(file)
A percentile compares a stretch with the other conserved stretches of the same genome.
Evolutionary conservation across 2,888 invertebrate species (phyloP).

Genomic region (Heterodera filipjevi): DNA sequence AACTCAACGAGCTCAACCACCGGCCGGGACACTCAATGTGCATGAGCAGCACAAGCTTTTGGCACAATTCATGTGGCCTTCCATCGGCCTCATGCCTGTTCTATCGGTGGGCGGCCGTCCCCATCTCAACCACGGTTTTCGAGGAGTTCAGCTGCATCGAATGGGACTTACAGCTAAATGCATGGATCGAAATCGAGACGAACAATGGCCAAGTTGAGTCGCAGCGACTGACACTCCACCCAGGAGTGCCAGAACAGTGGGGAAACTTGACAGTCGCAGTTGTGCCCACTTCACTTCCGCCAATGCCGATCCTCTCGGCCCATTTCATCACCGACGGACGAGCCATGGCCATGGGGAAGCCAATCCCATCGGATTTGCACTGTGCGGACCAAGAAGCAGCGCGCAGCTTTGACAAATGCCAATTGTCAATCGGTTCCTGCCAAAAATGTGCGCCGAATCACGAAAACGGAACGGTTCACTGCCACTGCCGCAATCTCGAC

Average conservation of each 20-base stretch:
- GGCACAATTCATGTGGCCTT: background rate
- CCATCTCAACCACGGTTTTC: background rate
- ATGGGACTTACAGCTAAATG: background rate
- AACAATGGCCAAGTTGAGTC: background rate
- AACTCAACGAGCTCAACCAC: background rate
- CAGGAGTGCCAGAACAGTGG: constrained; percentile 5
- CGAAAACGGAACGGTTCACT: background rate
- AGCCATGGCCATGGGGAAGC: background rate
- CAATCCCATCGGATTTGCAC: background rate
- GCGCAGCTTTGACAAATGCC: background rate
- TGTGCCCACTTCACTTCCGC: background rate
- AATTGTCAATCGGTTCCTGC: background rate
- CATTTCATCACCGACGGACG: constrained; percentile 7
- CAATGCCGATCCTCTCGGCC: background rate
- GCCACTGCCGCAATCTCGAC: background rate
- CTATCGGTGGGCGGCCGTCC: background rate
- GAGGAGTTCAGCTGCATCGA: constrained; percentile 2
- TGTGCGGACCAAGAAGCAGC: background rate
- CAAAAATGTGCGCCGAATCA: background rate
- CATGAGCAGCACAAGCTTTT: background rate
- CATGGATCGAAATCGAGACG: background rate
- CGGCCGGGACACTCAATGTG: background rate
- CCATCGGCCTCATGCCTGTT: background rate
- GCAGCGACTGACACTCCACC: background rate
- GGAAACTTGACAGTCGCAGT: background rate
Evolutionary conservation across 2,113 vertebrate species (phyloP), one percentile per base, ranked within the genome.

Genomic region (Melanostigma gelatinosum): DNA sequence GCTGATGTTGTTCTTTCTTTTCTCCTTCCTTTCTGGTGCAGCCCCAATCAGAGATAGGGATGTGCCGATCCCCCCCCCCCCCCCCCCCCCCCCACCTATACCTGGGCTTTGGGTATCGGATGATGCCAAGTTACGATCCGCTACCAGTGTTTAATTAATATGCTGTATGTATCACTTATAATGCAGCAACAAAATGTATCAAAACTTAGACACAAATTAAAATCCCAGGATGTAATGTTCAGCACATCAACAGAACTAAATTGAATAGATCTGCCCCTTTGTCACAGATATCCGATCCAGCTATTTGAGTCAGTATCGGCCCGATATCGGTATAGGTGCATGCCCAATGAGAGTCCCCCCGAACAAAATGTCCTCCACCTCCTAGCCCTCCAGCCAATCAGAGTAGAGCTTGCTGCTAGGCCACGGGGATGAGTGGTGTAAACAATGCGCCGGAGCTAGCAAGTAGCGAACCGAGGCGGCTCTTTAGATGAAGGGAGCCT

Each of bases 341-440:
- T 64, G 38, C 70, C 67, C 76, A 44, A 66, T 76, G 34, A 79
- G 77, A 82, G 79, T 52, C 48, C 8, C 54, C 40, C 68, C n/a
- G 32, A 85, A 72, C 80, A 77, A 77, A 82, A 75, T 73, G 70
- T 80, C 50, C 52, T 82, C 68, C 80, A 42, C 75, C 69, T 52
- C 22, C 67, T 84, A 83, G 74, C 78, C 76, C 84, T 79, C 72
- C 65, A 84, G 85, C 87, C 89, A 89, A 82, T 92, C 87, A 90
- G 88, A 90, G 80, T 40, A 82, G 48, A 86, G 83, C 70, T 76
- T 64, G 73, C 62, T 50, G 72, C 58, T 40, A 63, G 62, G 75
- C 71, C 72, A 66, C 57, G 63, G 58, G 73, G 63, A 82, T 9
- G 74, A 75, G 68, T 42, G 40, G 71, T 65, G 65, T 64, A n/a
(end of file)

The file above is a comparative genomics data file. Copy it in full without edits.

A percentile compares a stretch with the other conserved stretches of the same genome.
Evolutionary conservation across 2,888 invertebrate species (phyloP).

Genomic region (Heterodera filipjevi): DNA sequence AACTCAACGAGCTCAACCACCGGCCGGGACACTCAATGTGCATGAGCAGCACAAGCTTTTGGCACAATTCATGTGGCCTTCCATCGGCCTCATGCCTGTTCTATCGGTGGGCGGCCGTCCCCATCTCAACCACGGTTTTCGAGGAGTTCAGCTGCATCGAATGGGACTTACAGCTAAATGCATGGATCGAAATCGAGACGAACAATGGCCAAGTTGAGTCGCAGCGACTGACACTCCACCCAGGAGTGCCAGAACAGTGGGGAAACTTGACAGTCGCAGTTGTGCCCACTTCACTTCCGCCAATGCCGATCCTCTCGGCCCATTTCATCACCGACGGACGAGCCATGGCCATGGGGAAGCCAATCCCATCGGATTTGCACTGTGCGGACCAAGAAGCAGCGCGCAGCTTTGACAAATGCCAATTGTCAATCGGTTCCTGCCAAAAATGTGCGCCGAATCACGAAAACGGAACGGTTCACTGCCACTGCCGCAATCTCGAC

Average conservation of each 20-base stretch:
- GGCACAATTCATGTGGCCTT: background rate
- CCATCTCAACCACGGTTTTC: background rate
- ATGGGACTTACAGCTAAATG: background rate
- AACAATGGCCAAGTTGAGTC: background rate
- AACTCAACGAGCTCAACCAC: background rate
- CAGGAGTGCCAGAACAGTGG: constrained; percentile 5
- CGAAAACGGAACGGTTCACT: background rate
- AGCCATGGCCATGGGGAAGC: background rate
- CAATCCCATCGGATTTGCAC: background rate
- GCGCAGCTTTGACAAATGCC: background rate
- TGTGCCCACTTCACTTCCGC: background rate
- AATTGTCAATCGGTTCCTGC: background rate
- CATTTCATCACCGACGGACG: constrained; percentile 7
- CAATGCCGATCCTCTCGGCC: background rate
- GCCACTGCCGCAATCTCGAC: background rate
- CTATCGGTGGGCGGCCGTCC: background rate
- GAGGAGTTCAGCTGCATCGA: constrained; percentile 2
- TGTGCGGACCAAGAAGCAGC: background rate
- CAAAAATGTGCGCCGAATCA: background rate
- CATGAGCAGCACAAGCTTTT: background rate
- CATGGATCGAAATCGAGACG: background rate
- CGGCCGGGACACTCAATGTG: background rate
- CCATCGGCCTCATGCCTGTT: background rate
- GCAGCGACTGACACTCCACC: background rate
- GGAAACTTGACAGTCGCAGT: background rate
Evolutionary conservation across 2,113 vertebrate species (phyloP), one percentile per base, ranked within the genome.

Genomic region (Melanostigma gelatinosum): DNA sequence GCTGATGTTGTTCTTTCTTTTCTCCTTCCTTTCTGGTGCAGCCCCAATCAGAGATAGGGATGTGCCGATCCCCCCCCCCCCCCCCCCCCCCCCACCTATACCTGGGCTTTGGGTATCGGATGATGCCAAGTTACGATCCGCTACCAGTGTTTAATTAATATGCTGTATGTATCACTTATAATGCAGCAACAAAATGTATCAAAACTTAGACACAAATTAAAATCCCAGGATGTAATGTTCAGCACATCAACAGAACTAAATTGAATAGATCTGCCCCTTTGTCACAGATATCCGATCCAGCTATTTGAGTCAGTATCGGCCCGATATCGGTATAGGTGCATGCCCAATGAGAGTCCCCCCGAACAAAATGTCCTCCACCTCCTAGCCCTCCAGCCAATCAGAGTAGAGCTTGCTGCTAGGCCACGGGGATGAGTGGTGTAAACAATGCGCCGGAGCTAGCAAGTAGCGAACCGAGGCGGCTCTTTAGATGAAGGGAGCCT

Each of bases 341-440:
- T 64, G 38, C 70, C 67, C 76, A 44, A 66, T 76, G 34, A 79
- G 77, A 82, G 79, T 52, C 48, C 8, C 54, C 40, C 68, C n/a
- G 32, A 85, A 72, C 80, A 77, A 77, A 82, A 75, T 73, G 70
- T 80, C 50, C 52, T 82, C 68, C 80, A 42, C 75, C 69, T 52
- C 22, C 67, T 84, A 83, G 74, C 78, C 76, C 84, T 79, C 72
- C 65, A 84, G 85, C 87, C 89, A 89, A 82, T 92, C 87, A 90
- G 88, A 90, G 80, T 40, A 82, G 48, A 86, G 83, C 70, T 76
- T 64, G 73, C 62, T 50, G 72, C 58, T 40, A 63, G 62, G 75
- C 71, C 72, A 66, C 57, G 63, G 58, G 73, G 63, A 82, T 9
- G 74, A 75, G 68, T 42, G 40, G 71, T 65, G 65, T 64, A n/a